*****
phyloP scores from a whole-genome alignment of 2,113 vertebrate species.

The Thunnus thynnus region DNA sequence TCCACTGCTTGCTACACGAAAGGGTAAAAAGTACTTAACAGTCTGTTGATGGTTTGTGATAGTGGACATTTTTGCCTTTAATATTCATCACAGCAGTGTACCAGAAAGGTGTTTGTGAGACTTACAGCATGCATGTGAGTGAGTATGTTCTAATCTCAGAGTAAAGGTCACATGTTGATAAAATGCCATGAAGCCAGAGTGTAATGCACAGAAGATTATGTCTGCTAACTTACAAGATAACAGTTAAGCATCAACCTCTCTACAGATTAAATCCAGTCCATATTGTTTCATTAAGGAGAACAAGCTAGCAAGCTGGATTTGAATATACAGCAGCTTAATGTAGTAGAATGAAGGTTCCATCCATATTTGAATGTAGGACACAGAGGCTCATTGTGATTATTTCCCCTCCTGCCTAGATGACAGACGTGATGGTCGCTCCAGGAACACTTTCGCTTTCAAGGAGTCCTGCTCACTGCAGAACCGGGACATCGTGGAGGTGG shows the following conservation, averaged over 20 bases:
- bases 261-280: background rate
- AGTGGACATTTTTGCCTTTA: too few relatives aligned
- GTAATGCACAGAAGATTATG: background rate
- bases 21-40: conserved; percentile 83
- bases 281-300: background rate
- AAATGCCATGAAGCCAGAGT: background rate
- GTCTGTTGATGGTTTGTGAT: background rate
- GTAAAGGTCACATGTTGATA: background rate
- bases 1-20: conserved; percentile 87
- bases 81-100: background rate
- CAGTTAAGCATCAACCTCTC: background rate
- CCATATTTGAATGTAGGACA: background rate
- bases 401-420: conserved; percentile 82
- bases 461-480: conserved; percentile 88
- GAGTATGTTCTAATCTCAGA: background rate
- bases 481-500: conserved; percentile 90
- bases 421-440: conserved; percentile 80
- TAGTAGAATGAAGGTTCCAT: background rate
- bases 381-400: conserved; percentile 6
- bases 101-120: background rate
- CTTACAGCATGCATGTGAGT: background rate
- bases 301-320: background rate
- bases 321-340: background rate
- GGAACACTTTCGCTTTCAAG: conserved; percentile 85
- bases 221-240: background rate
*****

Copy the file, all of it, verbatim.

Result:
phyloP scores from a whole-genome alignment of 2,113 vertebrate species.

The Thunnus thynnus region DNA sequence TCCACTGCTTGCTACACGAAAGGGTAAAAAGTACTTAACAGTCTGTTGATGGTTTGTGATAGTGGACATTTTTGCCTTTAATATTCATCACAGCAGTGTACCAGAAAGGTGTTTGTGAGACTTACAGCATGCATGTGAGTGAGTATGTTCTAATCTCAGAGTAAAGGTCACATGTTGATAAAATGCCATGAAGCCAGAGTGTAATGCACAGAAGATTATGTCTGCTAACTTACAAGATAACAGTTAAGCATCAACCTCTCTACAGATTAAATCCAGTCCATATTGTTTCATTAAGGAGAACAAGCTAGCAAGCTGGATTTGAATATACAGCAGCTTAATGTAGTAGAATGAAGGTTCCATCCATATTTGAATGTAGGACACAGAGGCTCATTGTGATTATTTCCCCTCCTGCCTAGATGACAGACGTGATGGTCGCTCCAGGAACACTTTCGCTTTCAAGGAGTCCTGCTCACTGCAGAACCGGGACATCGTGGAGGTGG shows the following conservation, averaged over 20 bases:
- bases 261-280: background rate
- AGTGGACATTTTTGCCTTTA: too few relatives aligned
- GTAATGCACAGAAGATTATG: background rate
- bases 21-40: conserved; percentile 83
- bases 281-300: background rate
- AAATGCCATGAAGCCAGAGT: background rate
- GTCTGTTGATGGTTTGTGAT: background rate
- GTAAAGGTCACATGTTGATA: background rate
- bases 1-20: conserved; percentile 87
- bases 81-100: background rate
- CAGTTAAGCATCAACCTCTC: background rate
- CCATATTTGAATGTAGGACA: background rate
- bases 401-420: conserved; percentile 82
- bases 461-480: conserved; percentile 88
- GAGTATGTTCTAATCTCAGA: background rate
- bases 481-500: conserved; percentile 90
- bases 421-440: conserved; percentile 80
- TAGTAGAATGAAGGTTCCAT: background rate
- bases 381-400: conserved; percentile 6
- bases 101-120: background rate
- CTTACAGCATGCATGTGAGT: background rate
- bases 301-320: background rate
- bases 321-340: background rate
- GGAACACTTTCGCTTTCAAG: conserved; percentile 85
- bases 221-240: background rate